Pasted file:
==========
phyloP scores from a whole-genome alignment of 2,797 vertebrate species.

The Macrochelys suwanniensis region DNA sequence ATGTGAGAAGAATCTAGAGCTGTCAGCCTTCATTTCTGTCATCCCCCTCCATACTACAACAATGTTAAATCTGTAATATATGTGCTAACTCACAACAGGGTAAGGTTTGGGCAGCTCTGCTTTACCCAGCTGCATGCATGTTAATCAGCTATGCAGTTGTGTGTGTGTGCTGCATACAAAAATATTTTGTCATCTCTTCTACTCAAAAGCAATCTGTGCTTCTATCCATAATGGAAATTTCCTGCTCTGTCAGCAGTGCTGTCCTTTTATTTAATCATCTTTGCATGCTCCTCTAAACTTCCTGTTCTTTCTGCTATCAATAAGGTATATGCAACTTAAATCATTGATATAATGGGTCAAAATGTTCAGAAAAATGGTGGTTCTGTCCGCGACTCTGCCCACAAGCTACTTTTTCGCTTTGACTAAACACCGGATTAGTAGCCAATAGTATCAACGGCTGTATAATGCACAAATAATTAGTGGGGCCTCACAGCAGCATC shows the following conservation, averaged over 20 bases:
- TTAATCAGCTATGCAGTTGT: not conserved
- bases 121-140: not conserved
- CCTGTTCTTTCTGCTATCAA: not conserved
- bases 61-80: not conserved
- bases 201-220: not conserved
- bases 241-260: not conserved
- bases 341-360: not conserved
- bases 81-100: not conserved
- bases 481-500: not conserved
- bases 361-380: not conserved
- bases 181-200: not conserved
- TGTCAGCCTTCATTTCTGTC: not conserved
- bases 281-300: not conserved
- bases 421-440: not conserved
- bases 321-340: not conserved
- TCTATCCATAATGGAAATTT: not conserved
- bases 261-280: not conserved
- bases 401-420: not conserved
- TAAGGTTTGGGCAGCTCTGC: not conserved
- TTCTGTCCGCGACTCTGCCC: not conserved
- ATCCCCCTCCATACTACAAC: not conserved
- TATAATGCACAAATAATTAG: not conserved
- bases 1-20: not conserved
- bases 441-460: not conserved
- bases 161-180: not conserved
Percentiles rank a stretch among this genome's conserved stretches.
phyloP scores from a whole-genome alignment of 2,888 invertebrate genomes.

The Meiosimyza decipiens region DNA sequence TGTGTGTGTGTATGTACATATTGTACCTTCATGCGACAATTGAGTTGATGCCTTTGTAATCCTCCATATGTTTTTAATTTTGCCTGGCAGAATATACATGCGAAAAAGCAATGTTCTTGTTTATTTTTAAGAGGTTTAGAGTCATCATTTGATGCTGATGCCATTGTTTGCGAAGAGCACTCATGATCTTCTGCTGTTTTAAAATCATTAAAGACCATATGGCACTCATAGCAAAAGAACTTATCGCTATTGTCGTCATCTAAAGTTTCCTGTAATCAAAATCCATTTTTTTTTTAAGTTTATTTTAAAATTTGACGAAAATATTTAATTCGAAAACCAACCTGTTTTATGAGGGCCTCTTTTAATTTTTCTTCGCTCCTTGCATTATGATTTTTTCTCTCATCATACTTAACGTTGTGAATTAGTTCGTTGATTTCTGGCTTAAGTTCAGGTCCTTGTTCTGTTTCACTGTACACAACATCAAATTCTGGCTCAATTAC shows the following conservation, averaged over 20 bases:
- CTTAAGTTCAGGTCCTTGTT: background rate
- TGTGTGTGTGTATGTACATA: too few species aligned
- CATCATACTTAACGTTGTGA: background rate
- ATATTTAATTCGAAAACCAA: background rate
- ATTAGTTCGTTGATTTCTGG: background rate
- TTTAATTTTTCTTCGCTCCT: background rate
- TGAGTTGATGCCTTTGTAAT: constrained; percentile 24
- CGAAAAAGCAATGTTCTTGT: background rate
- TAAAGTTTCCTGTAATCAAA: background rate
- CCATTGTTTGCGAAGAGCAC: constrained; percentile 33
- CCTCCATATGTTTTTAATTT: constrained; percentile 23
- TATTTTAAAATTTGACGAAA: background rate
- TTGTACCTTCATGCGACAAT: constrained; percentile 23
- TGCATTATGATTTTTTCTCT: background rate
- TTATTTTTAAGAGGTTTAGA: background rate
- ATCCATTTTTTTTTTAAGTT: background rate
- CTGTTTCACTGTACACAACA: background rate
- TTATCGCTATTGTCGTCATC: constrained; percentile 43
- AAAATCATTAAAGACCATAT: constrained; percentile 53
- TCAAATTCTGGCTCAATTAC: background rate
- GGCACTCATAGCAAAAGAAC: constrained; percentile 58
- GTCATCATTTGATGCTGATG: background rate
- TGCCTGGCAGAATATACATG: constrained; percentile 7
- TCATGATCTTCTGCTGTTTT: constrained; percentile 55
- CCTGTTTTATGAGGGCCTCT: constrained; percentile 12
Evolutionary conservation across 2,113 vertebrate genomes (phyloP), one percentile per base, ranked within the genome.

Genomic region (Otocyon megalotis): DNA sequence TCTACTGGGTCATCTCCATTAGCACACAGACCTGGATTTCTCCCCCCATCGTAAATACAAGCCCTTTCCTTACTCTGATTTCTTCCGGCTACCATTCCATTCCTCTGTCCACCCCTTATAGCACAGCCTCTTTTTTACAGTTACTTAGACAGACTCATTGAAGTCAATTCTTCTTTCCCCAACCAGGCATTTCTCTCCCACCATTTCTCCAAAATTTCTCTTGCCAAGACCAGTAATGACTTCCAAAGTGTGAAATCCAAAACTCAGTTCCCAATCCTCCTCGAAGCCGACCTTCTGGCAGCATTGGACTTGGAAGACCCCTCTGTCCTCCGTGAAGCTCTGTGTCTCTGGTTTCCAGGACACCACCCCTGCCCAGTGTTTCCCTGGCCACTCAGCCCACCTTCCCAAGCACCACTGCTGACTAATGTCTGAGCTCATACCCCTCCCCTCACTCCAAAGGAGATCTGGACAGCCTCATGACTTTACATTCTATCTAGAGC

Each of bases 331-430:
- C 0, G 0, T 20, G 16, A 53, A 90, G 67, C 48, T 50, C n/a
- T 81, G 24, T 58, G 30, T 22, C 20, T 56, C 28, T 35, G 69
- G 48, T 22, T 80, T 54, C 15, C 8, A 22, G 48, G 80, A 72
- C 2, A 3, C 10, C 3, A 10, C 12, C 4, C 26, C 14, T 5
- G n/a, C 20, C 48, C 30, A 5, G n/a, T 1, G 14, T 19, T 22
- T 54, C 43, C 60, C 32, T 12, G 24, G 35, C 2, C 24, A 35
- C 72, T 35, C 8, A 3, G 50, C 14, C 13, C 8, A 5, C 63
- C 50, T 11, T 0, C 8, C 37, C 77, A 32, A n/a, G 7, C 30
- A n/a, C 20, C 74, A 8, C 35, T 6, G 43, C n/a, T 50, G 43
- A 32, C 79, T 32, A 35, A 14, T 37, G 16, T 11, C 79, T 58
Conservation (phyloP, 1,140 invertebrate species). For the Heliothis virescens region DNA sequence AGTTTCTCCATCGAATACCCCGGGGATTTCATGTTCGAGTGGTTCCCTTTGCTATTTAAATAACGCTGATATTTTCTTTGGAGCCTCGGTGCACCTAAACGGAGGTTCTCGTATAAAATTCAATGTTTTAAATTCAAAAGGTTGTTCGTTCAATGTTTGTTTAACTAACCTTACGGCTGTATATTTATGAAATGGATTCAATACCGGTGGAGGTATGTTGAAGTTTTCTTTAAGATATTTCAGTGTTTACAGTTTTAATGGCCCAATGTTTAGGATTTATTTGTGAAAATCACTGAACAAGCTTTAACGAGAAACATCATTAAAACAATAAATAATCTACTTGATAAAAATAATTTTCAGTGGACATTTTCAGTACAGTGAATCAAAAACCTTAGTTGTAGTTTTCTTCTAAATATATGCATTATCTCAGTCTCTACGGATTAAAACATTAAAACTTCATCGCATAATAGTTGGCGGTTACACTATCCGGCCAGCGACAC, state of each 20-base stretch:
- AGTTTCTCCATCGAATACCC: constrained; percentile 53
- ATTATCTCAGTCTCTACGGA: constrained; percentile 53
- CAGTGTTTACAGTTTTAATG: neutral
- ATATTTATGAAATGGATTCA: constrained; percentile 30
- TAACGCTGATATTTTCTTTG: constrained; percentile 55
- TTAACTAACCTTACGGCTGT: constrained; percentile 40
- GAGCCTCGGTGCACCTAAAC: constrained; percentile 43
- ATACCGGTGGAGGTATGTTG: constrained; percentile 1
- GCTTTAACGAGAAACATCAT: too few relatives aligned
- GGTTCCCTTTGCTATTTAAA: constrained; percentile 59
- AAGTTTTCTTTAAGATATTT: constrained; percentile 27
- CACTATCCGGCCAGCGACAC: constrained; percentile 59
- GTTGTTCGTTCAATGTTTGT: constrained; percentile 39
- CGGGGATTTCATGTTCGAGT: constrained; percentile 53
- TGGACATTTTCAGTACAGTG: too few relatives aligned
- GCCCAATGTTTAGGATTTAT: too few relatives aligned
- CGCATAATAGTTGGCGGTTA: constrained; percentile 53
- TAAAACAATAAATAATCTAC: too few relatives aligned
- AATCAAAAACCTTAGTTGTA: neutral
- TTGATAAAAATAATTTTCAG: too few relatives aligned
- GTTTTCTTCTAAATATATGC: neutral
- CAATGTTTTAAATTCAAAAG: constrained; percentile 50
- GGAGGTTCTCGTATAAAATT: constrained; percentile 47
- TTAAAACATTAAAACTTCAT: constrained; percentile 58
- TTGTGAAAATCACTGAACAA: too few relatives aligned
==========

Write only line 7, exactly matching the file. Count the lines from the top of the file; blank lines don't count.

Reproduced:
- bases 201-220: not conserved